Kansas commission seeks budget savings for state by standardizing supervision, expanding diversion
Like most states, Kansas is facing a budget deficit in fiscal year 2021 because of the COVID-19 pandemic. Estimated in the fall to be $152 million after an initial $1.4 billion deficit forecast in April, it will precipitate cuts this legislative session.
Advocates of criminal justice reform say recommendations approved in November by the Kansas Criminal Justice Reform Commission could help close that gap, as well as save money into the future, by using stronger, non-incarceration supervision and community-based treatments.
“When you think about the cost of housing someone in prison [$30,000 to $75,000 per year], and then the ancillary economic costs of criminal activity, you begin to realize that focusing on treating the symptoms of what leads people to criminal activity would be a more cost-effective approach to dealing with crime,” says Rep. Stephen Owens, vice chair of the commission.
One recommendation seeks to standardize and consolidate parole and probation supervision standards to eliminate duplicative state efforts.
Currently, the Kansas Department of Corrections handles parole supervision while various state courts handle probation supervision. This can lead to dual supervision for one person — multiple meetings, fees, drug tests and little-to-no coordination of efforts among state agencies.
In fiscal year 2019, $84 million of Kansas’ spending on criminal justice came from individuals incarcerated due to violations of supervision or drug offenses.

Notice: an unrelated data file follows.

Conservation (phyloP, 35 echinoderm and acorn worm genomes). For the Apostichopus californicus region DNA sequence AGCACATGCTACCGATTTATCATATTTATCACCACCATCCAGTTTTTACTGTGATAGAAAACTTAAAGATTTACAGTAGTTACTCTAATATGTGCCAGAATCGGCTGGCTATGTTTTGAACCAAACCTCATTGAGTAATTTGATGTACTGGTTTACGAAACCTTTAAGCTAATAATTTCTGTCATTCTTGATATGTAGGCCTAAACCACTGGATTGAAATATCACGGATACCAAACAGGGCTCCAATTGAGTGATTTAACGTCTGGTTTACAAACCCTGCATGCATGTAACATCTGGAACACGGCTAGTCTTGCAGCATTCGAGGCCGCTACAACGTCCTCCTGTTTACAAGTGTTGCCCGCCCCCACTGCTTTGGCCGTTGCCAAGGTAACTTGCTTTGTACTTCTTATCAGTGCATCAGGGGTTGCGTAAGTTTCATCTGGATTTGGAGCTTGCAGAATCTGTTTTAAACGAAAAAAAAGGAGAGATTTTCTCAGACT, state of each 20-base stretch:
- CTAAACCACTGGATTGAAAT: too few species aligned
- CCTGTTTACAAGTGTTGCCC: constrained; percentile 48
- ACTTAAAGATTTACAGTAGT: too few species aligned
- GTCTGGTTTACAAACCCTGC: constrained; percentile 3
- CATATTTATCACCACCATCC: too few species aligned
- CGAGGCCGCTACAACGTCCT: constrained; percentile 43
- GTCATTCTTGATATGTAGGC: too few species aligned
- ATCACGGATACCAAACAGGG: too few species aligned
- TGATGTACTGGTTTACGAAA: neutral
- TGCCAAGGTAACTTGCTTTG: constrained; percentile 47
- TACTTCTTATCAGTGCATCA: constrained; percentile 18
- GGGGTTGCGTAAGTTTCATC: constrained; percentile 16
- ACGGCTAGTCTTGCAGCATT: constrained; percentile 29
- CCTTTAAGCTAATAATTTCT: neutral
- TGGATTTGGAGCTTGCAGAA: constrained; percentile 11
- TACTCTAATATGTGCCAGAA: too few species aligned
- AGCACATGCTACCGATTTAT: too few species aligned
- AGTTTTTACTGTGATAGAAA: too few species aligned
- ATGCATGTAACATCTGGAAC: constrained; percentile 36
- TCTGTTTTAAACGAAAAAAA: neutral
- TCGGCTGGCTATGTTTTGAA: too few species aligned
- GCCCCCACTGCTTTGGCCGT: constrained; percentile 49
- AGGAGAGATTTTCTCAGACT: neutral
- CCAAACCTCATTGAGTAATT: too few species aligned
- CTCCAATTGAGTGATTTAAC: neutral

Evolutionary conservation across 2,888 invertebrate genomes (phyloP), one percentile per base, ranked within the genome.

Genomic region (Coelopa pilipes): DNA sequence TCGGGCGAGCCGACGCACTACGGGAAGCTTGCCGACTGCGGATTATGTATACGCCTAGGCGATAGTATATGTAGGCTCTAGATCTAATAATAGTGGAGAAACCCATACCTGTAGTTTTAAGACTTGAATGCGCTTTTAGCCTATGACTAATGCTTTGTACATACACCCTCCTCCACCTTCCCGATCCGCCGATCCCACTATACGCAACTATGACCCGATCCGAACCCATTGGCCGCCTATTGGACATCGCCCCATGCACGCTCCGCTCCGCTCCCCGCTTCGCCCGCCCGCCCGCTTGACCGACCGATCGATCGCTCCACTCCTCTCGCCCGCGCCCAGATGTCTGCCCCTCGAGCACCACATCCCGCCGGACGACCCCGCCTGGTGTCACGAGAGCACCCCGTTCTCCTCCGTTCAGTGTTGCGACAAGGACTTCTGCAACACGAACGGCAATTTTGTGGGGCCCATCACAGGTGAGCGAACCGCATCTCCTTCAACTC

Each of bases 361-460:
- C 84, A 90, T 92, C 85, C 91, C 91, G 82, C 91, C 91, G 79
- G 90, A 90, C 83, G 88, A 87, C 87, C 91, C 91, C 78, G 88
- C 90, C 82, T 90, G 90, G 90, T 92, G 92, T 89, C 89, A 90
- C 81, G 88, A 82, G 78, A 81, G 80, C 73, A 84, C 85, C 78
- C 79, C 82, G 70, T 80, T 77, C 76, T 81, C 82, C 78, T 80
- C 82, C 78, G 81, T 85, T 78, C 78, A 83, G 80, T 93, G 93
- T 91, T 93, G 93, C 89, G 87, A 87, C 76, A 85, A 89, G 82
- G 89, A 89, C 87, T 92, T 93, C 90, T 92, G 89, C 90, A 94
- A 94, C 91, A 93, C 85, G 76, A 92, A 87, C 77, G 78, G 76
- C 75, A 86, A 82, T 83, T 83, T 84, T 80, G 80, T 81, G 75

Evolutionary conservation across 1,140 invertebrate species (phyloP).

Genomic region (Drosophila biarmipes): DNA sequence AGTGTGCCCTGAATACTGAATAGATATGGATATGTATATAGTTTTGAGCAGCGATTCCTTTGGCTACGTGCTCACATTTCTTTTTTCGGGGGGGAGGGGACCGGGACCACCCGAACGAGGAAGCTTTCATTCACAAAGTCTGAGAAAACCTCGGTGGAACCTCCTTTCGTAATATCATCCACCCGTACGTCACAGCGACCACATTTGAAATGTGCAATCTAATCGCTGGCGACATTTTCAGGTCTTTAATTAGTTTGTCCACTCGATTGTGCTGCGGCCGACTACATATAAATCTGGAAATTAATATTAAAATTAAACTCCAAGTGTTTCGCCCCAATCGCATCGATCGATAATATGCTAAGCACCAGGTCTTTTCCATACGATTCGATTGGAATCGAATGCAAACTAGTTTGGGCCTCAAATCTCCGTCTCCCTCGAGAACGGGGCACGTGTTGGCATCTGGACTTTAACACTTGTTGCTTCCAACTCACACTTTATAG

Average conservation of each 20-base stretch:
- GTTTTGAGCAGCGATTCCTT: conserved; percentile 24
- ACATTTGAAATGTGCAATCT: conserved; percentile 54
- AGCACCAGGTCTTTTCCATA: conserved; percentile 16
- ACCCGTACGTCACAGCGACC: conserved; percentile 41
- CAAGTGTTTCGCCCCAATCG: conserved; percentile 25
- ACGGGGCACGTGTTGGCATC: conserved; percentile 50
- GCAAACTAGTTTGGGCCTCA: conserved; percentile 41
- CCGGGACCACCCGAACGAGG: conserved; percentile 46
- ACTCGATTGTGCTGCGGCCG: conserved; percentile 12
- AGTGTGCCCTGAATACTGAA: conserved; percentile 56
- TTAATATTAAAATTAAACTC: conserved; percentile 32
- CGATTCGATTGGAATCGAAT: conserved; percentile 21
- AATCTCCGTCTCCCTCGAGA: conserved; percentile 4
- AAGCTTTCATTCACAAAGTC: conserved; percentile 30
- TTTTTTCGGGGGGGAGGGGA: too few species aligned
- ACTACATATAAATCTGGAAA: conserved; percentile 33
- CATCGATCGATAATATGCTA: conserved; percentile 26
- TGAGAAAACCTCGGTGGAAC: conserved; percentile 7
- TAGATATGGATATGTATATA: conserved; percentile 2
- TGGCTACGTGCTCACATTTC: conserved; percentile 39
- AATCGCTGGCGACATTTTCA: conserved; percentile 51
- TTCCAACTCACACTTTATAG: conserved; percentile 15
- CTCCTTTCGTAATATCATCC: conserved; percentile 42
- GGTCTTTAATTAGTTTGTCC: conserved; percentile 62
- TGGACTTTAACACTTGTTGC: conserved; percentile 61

To reduce these costs, and prioritize prison beds for violent offenders, the commission recommends expanding the use of diversion programs.
SB 123 (of 2003) authorized prosecutors and judges to assign nonviolent drug possession offenders with no prior convictions to certified substance abuse treatment.
In practice, however, this supervision falls under the responsibility of county/district attorney offices, many of which in Kansas are run by a single, part-time, prosecutor.
On behalf of the commission, Owens introduced HB 2708 in February 2020.
The bill would have authorized prosecutors to enter into memoranda of understanding with court services or community corrections offices to supervise offenders. It also would have provided funding via federal grants.
HB 2708 unanimously passed the House but died in the Senate’s Judiciary Committee when COVID-19 shut down most legislative activity.
Owens says the meausre will be considered again in 2021.
“The goal being, let’s help the people who need help with their addictions,” he says. “Let’s help them turn their lives around and in the end if they’re able to, let’s make sure they’re not branded with a felony for the rest of their life.”
The Council of State Governments Justice Center helped the Kansas commission by providing comparative research from other states, and with on-the-ground data collection and stakeholder interviews in nearly 100 Kansas counties.
“Their team literally swarmed our state and did research that, as citizen legislators, we simply don’t have time to do,” Owens says.
“For them to be able to step in and do so much of that homework, that research, and to work with all of these different agencies, [it] was an invaluable resource [leading] to the success of our Criminal Justice Reform Commission.”